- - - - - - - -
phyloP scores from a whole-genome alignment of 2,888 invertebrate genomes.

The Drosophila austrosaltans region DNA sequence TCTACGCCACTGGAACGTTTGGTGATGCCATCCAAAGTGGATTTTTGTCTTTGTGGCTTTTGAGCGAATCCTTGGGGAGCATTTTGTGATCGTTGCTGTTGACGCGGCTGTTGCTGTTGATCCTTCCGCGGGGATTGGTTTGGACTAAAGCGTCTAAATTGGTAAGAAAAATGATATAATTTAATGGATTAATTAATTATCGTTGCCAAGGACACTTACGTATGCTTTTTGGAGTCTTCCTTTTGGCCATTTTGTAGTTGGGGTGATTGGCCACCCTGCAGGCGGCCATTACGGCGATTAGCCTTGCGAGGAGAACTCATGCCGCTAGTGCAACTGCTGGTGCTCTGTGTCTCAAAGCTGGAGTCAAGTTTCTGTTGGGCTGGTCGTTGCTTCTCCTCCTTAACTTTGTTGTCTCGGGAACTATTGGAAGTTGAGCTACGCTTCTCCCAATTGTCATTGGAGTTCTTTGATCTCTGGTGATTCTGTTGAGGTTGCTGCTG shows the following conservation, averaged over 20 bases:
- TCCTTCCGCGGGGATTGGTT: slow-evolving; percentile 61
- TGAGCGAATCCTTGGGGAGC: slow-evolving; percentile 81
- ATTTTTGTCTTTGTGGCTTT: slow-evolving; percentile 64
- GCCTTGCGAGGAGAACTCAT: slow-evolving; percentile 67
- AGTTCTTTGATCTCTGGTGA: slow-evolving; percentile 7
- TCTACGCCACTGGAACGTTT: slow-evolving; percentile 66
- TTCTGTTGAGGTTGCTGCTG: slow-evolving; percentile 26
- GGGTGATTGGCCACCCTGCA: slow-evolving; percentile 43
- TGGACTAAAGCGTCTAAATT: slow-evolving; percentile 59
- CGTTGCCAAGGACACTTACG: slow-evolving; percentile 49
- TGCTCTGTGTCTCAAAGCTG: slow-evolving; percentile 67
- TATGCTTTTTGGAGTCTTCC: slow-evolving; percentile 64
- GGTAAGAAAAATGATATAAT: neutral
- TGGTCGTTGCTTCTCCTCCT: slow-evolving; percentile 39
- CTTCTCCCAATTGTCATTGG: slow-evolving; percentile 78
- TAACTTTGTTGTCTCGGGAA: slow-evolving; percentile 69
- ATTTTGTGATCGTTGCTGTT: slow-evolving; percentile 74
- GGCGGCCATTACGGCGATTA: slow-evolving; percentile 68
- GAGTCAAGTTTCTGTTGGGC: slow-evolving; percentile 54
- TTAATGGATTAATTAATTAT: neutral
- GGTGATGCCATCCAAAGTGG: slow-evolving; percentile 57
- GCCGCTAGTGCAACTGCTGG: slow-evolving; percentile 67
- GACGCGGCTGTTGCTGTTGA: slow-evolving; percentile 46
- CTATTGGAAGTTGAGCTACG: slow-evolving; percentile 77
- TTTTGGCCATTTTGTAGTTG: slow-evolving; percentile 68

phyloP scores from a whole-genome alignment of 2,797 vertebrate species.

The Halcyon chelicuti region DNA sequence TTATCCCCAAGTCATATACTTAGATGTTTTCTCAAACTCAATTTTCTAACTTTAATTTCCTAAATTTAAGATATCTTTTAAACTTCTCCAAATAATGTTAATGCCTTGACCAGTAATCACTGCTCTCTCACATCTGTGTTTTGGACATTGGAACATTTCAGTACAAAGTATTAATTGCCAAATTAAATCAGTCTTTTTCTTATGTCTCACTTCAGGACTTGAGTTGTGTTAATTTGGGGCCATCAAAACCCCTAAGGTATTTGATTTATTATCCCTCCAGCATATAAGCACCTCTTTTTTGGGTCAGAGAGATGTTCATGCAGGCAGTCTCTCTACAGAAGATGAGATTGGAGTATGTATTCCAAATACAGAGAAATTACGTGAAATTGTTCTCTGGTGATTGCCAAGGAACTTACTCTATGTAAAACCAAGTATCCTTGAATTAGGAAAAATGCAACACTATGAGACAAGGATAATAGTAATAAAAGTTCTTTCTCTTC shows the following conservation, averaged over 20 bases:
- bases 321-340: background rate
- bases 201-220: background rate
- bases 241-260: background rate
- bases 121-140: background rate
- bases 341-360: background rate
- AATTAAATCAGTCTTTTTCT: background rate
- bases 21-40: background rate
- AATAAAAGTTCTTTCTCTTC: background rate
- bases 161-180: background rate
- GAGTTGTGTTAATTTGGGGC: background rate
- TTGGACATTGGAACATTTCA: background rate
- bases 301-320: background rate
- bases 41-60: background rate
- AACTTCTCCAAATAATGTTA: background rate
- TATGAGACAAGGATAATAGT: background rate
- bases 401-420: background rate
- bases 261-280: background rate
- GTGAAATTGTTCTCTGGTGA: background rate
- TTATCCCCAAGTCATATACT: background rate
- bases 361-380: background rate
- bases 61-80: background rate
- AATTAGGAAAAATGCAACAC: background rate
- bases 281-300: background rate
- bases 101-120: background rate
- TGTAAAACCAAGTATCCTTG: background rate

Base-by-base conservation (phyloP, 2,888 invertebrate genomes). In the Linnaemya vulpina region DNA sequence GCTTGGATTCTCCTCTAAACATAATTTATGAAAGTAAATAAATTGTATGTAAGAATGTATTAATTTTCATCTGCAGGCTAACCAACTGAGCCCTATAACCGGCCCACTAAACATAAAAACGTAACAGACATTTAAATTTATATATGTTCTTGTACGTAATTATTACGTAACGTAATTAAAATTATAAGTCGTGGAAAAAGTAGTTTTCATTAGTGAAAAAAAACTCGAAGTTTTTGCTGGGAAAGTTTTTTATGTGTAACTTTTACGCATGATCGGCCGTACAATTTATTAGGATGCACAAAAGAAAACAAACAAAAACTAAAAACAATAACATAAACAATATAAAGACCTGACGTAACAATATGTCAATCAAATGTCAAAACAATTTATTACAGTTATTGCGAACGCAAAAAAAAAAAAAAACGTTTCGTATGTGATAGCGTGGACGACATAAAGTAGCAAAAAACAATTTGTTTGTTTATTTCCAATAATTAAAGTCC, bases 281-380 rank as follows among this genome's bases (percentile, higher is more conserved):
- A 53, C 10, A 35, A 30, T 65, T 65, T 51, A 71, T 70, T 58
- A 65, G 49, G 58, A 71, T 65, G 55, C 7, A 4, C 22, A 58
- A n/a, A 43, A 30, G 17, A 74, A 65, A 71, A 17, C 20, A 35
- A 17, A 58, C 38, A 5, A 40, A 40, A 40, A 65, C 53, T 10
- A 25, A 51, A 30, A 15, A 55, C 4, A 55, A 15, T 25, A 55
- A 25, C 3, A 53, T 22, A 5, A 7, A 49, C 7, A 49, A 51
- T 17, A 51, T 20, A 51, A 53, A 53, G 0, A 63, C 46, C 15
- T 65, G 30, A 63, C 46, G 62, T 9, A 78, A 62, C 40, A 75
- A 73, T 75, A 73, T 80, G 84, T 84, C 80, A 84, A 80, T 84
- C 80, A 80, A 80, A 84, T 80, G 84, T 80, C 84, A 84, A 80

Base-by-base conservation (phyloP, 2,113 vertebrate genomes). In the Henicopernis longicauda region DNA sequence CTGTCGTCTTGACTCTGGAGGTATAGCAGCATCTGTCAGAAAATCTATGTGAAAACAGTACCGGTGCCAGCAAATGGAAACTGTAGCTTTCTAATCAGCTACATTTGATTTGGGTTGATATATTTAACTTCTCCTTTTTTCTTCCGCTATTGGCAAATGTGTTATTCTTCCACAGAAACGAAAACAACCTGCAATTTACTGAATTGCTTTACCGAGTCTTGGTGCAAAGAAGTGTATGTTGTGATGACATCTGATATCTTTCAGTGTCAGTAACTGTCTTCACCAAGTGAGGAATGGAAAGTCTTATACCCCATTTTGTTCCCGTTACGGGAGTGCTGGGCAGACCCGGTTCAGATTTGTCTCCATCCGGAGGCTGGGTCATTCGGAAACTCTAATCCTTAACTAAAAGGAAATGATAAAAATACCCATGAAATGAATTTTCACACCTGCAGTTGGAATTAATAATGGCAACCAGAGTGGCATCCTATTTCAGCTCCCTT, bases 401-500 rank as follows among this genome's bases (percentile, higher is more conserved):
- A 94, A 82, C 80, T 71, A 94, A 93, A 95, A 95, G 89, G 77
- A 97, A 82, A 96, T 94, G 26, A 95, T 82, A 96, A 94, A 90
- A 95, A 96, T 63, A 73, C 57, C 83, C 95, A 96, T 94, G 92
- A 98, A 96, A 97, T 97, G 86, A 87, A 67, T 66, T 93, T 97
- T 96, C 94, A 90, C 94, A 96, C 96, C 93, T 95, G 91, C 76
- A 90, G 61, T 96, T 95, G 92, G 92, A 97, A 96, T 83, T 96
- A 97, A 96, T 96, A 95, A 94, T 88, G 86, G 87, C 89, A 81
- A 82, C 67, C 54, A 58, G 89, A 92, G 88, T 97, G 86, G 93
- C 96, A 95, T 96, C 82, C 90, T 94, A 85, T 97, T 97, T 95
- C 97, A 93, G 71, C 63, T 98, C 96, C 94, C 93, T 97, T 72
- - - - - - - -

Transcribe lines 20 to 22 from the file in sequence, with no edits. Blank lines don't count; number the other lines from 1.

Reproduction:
- GGCGGCCATTACGGCGATTA: slow-evolving; percentile 68
- GAGTCAAGTTTCTGTTGGGC: slow-evolving; percentile 54
- TTAATGGATTAATTAATTAT: neutral